South Washington School District parents say they’ve had enough.

Several parents say their children have been called derogatory names at school and on social media. Instead of the administration stepping in, they say, the kids are dealing with the racism on their own.

Jodie Carroll, who has two daughters in the school district, said she asked the district to announce a zero-tolerance policy toward racism at a schoolwide assembly, but has been rejected.

“They have assemblies for bullying, isn’t this along the same line?” Carroll said. “My kids are traumatized, and so are other students who are afraid to speak up and have no one to help them.”

On Wednesday, members of the African-American Leadership Council (AALC) held a news conference outside Woodbury High School denouncing racism at several schools in the district and what they characterized as inaction by administrators.

In response to the news conference, the school district issued a statement saying its “top priority is to create a safe, welcoming and inclusive learning environment for all of our students.”

Tyrone Terrill, president of AALC, said he went to the school district in May 2016 with a list of 15 “things we want them to do and left the ball in their hands.”

Terrill said that in recent weeks parents have been saying that their kids were being called racial slurs “and it hasn’t stopped and the district had not done anything. No matter what they are doing it is not enough, because students are still calling them’’ those names.

Terrill said he asked the district to send a letter to all parents saying such behavior would not be allowed, but that has not been done.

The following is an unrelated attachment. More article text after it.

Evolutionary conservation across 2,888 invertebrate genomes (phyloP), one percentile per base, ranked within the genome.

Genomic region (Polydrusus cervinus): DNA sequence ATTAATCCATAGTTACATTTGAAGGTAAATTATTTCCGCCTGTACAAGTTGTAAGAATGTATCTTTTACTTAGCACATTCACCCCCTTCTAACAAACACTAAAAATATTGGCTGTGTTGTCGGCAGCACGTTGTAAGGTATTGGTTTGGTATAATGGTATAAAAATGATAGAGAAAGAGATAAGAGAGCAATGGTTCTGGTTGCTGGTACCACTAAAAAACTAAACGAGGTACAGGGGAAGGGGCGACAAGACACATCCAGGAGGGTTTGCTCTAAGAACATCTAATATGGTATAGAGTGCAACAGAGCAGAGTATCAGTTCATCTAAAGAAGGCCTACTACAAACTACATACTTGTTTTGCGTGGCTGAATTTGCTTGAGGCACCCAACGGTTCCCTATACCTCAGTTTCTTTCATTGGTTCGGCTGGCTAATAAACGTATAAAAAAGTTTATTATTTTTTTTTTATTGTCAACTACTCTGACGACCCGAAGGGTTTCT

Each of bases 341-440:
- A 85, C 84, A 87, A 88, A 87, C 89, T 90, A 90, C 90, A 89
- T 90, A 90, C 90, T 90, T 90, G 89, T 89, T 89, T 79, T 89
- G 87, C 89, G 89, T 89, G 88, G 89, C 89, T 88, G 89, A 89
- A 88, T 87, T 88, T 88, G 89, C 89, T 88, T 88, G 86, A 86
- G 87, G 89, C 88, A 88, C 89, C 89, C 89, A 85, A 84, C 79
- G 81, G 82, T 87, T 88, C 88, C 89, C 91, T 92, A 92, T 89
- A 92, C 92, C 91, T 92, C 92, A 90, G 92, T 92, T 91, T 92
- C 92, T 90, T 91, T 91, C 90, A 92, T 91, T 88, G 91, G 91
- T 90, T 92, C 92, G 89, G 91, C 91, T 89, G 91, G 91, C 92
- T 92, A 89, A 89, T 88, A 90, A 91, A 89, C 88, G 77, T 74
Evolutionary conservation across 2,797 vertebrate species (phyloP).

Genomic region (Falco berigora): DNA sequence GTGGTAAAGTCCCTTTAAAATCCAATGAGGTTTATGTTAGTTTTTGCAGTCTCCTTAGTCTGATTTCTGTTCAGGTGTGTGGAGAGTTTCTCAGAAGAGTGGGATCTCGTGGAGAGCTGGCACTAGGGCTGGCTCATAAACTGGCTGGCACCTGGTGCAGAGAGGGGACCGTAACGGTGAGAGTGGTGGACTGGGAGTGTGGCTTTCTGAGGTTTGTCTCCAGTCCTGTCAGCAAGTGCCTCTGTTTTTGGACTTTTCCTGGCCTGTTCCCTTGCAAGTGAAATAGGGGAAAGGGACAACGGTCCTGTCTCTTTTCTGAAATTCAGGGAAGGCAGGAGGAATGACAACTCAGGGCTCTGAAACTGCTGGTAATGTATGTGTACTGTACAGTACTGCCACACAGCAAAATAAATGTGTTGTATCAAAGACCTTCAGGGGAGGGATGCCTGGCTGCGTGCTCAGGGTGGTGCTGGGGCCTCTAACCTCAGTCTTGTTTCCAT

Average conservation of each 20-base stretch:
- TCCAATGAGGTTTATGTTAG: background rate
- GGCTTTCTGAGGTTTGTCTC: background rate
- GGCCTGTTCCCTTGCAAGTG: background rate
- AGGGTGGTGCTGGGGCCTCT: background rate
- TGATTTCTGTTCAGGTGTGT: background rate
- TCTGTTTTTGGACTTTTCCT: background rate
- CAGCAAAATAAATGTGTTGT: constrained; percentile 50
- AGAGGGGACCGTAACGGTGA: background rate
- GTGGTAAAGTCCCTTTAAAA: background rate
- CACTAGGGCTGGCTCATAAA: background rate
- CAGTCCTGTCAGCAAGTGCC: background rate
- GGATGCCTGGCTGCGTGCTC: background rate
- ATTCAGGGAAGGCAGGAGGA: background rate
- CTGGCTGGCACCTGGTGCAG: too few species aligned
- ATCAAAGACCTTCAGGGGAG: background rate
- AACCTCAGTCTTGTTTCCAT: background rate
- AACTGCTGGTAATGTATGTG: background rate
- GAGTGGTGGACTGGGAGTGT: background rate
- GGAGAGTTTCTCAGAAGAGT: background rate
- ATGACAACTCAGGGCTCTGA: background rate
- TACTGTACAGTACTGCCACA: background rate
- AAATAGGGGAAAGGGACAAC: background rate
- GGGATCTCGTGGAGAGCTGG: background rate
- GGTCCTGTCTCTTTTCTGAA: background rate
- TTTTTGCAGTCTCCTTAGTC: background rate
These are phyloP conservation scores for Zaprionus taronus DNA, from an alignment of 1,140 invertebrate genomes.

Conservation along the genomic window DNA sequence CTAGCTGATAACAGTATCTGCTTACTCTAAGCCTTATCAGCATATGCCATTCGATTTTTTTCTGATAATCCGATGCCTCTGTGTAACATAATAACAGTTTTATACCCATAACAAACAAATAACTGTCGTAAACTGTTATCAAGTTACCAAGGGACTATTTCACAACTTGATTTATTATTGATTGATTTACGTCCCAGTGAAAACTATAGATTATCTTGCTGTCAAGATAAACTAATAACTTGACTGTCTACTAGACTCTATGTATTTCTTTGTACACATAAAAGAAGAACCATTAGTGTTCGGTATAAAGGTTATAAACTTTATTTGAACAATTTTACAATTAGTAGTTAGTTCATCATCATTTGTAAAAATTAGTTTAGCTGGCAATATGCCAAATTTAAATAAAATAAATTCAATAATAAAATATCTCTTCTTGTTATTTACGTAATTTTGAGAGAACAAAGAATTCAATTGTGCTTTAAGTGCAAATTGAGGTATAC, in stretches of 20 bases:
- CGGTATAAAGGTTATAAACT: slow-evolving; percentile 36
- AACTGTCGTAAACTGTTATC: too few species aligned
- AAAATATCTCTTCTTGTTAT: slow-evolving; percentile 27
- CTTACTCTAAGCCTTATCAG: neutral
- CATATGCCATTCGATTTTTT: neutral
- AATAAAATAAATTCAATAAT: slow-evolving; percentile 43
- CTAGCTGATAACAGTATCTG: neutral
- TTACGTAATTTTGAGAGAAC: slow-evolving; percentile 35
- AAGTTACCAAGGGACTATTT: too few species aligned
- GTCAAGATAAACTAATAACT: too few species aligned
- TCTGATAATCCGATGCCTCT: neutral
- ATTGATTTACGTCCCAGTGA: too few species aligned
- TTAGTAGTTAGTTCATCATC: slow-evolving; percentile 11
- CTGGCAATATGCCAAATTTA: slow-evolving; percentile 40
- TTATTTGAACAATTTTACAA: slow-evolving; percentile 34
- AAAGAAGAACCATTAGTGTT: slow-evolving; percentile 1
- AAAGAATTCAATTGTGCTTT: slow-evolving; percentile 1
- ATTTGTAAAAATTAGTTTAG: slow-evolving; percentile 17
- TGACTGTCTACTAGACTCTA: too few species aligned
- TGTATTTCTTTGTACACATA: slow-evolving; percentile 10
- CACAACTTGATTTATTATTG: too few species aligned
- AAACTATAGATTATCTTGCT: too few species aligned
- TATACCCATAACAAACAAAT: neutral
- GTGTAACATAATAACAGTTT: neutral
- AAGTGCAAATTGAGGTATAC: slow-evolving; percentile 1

The district defended itself, saying it “is not unlike other districts that are dealing with culture and climate issues, which are reflective of the challenges facing our broader society. To respond, the district’s Office of Equity and Integration has been dedicated to addressing the issues in our schools for several years.” The statement continued, “we recognize proactive and ongoing work is necessary to educate our students and community about the impact of their words and actions, as well as to help our students grow a deeper understanding of the diverse cultures that make up our district.”

Carroll’s daughter, Jaida Hutchinson, a sophomore, said she told the administration about a classmate at Woodbury High School continuously using a derogatory word.

The principal said she would reach out after talking to the student, Hutchinson said. “But that didn’t happen, so I ended up taking care of the matter personally and told him it wasn’t right for him to say it,” Hutchinson said. “I get the feeling I wasn’t the only person he was saying it to.”